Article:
• An event was held in Ubatuba, Brazil during June 2015 to discuss the adoption of open science and provide visibility to regional initiatives using open and collaborative methodologies.
• The event showed how different aspects of open Science are integrated — and not just isolated parts covered by an umbrella term — when they are mobilized to respond to local development challenges and demands: from open hardware to participatory methodologies and approaches.
• The event represented an important step in terms of linking action purposes and research results in order to better understand the mutual feedbacks between science production and wider social needs and perspectives.
Ubatuba, a scenic location in the northern coast of São Paulo state in Brazil, was the spot in early June 2015 for Tropixel Ciência Aberta / Tropixel Open Science.
The main goal of Tropixel Open Science was to reflect upon and exchange experiences on the adoption of open and collaborative practices in projects oriented towards the production of knowledge. It also intended to give visibility to initiatives located in the region that have already use methodologies consistent with open and collaborative science. The event was organised by Tropixel Network and Ciência Aberta Ubatuba platform, as part of the sixth edition of Festival da Mata Atlântica – Floresta, Rios e Mar (Atlantic Forest Festival – Forest, Rivers and the Sea).
The event was composed of workshops, presentations and debates, as well as an experimental lab of free/open technologies. It had guests from Ubatuba, various regions of Brazil and other countries. About one hundred people attended the programme.
The programme featured two days of workshops on open scientific hardware in a technical school and offered by the Infoamazônia network; a panel of presentations and debates on open science experiences during an afternoon; and finally two days of the #mozsprint experimental lab, connected to Mozilla Science Global Sprint that took place globally on the same days.
WORKSHOP ON OPEN SCIENTIFIC HARDWARE
On June 1st and 2nd, Tropixel Ciência Aberta hosted a workshop offered by Guima-san and Gina Leite of Infoamazônia Network. The project was a finalist in the Google Challenge of Social Impact and is now developing a network of water quality sensors in Santarém, in the heart of Amazon Forest. Its members spoke about the project’s background – particularly Infoamazônia’s experience on generating and analyzing data that are used as a base for journalistic and informative content. They have demonstrated the use of a number of sensors, ranging from those commercially produced to DIY varieties. Also featured was an advanced prototype of Mãe d’Água, the equipment they are designing for the project, which connects different sensors in order to compose a snapshot of water quality in a given place and time.
Over the course of two days, workshop participants – a great part of whom were students from the local technical school – had the opportunity to make simple electric conductivity sensors, using affordable components (based on a project by Public Lab).
OPEN SCIENCE PANEL
On the 3rd of June, Tropixel Ciência Aberta took place in the premises of Ubatuba Aquarium. The Open Science Panel intended to offer a comprehensive perspective on the possibilities of open and collaborative practices for local projects related to the production of knowledge. With a particular focus on local and regional development, the panel had two sessions: Territory and Knowledge; and Open Borders.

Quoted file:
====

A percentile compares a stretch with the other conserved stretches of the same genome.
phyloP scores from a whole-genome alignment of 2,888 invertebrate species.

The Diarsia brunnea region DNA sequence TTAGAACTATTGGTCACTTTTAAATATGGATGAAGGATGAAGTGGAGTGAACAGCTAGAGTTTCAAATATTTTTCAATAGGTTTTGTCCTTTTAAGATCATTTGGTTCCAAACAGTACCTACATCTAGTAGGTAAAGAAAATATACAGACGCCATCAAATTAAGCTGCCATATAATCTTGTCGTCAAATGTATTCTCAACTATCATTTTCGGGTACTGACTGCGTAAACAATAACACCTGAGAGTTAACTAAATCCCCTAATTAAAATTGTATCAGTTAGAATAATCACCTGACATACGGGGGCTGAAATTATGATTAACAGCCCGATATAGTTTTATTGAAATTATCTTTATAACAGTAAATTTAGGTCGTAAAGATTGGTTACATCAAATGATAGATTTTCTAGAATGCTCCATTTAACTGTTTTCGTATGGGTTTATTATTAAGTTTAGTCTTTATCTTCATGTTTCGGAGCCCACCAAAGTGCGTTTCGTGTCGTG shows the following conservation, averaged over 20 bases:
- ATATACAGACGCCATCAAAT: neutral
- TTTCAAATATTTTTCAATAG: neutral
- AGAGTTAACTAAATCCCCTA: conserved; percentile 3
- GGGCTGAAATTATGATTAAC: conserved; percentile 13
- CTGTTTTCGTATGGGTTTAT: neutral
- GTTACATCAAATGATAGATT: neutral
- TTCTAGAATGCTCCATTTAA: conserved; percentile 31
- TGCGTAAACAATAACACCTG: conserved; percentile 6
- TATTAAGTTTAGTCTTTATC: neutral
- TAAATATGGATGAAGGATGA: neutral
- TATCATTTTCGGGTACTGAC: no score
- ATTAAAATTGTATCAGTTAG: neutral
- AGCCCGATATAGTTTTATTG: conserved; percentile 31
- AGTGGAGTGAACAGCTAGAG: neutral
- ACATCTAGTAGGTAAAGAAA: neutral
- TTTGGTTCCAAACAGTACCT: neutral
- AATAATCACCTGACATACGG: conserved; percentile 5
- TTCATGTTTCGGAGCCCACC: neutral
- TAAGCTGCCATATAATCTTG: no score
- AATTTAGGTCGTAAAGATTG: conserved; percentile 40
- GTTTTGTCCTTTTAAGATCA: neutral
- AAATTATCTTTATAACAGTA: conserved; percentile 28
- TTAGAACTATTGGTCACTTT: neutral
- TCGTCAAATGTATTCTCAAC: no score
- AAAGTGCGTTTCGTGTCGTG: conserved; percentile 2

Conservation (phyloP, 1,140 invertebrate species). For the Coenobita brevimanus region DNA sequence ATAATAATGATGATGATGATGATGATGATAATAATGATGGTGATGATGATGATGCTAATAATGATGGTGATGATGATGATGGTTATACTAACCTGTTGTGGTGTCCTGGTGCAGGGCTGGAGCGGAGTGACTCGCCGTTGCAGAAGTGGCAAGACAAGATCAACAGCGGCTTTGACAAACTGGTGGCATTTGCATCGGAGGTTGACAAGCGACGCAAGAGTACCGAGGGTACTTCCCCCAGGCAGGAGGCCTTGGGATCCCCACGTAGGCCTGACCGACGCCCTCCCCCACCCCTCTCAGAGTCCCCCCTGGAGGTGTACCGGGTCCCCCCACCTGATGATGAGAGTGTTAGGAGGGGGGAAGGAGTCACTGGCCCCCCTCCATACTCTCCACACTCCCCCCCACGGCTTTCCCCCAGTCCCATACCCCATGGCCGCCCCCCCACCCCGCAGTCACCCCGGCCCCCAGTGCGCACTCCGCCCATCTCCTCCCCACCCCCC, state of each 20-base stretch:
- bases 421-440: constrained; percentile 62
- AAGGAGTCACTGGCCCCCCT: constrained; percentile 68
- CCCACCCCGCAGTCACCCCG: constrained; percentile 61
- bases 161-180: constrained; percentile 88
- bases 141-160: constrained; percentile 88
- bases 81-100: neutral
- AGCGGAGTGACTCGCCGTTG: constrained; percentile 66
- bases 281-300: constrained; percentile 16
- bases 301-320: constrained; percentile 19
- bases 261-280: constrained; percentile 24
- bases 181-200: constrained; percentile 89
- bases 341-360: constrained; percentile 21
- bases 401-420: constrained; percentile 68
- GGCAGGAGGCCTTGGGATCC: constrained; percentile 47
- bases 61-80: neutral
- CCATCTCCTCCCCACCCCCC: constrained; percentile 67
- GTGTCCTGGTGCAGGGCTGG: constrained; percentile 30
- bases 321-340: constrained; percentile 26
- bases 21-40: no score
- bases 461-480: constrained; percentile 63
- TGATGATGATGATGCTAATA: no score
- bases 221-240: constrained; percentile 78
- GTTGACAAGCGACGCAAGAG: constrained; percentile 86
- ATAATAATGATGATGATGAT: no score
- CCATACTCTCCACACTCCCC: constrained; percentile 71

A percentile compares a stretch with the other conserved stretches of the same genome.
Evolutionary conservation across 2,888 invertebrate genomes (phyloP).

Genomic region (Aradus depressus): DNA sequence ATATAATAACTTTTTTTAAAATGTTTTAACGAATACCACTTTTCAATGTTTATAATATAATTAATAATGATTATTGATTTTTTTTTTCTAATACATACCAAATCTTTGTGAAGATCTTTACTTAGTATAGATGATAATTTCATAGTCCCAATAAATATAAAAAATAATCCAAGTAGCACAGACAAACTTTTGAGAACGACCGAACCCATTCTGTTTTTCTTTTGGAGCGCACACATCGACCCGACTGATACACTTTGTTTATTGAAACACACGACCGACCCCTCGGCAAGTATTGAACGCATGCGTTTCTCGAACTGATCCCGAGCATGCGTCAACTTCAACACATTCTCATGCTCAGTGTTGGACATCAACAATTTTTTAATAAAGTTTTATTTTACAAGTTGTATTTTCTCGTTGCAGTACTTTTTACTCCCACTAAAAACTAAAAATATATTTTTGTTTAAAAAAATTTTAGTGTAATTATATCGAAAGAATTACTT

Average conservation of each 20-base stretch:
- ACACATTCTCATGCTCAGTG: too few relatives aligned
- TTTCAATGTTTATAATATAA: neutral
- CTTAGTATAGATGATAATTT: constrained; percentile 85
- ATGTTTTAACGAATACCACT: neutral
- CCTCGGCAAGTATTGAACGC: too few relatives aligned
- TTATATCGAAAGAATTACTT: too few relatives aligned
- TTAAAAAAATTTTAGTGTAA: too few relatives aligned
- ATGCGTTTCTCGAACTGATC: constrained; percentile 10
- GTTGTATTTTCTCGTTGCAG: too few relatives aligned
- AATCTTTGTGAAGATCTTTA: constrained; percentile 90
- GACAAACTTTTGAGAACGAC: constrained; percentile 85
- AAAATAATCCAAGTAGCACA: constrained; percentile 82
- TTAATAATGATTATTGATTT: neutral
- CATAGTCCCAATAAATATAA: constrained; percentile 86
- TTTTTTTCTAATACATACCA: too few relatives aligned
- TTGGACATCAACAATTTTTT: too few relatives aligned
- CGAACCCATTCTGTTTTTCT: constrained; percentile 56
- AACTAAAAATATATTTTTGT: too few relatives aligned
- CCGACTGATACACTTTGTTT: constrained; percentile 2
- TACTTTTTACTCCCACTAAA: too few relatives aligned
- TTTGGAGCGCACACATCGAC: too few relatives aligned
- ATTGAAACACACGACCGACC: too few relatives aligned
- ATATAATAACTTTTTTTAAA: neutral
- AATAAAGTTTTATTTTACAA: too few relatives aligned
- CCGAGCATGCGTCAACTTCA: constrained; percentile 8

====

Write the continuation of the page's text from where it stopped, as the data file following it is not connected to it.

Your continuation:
Territory and Knowledge, chaired by Sarita Albagli (IBICT), had five presentations that discussed issues of participatory management, collective cartographies and traditional knowledge. Open Borders was chaired by Henrique Parra (Unifesp) and its five presentations explored ways in which science can relate to the education of children, social engagement, urban issues and the arts.
The two final days of Tropixel Ciência Aberta were in the form of an open lab in which participants were able to exchange experiences and perform activities related to the development and application of tools and methodologies of open knowledge. The lab was also a part of the Mozilla Science Global Sprint, related to Mozilla Foundation and taking place simultaneously in different parts of the world.
The Tropixel Ciência Aberta Lab accomplished a lot. Including:
• A first survey on data about Ubatuba in scientific databases;
• Experiments with open hardware such as a rain machine and translation of weather descriptions on the Prediction Machine;
• Video interviews on themes related to open science with event guests;
• Collaborative editing of Open Science Guides in Portuguese, and
• A workshop on geoprocessing with free/open source software GIS
The event showed how different aspects of open Science are integrated — and not just isolated parts covered by an umbrella term — when they are mobilized to respond to local development challenges and demands: from open hardware to participatory methodologies and approaches. The event represented an important step in terms of linking action purposes and research results in order to better understand the mutual feedbacks between science production and wider social needs and perspectives.
Further material from Tropixel Ciência Aberta can be found (though most of it only in Portuguese) on our:
This event was supported by IBICT (Brazilian Institute for Information in Science and Technology) and OCSDNet (Open and Collaborative Science in Development Network), with funds from IDRC (International Development Research Center); the municipality of Ubatuba; Ubalab; Infoamazônia Network; Pimentalab, Liinc/IBICT-UFRJ and Ecotrip Hostel.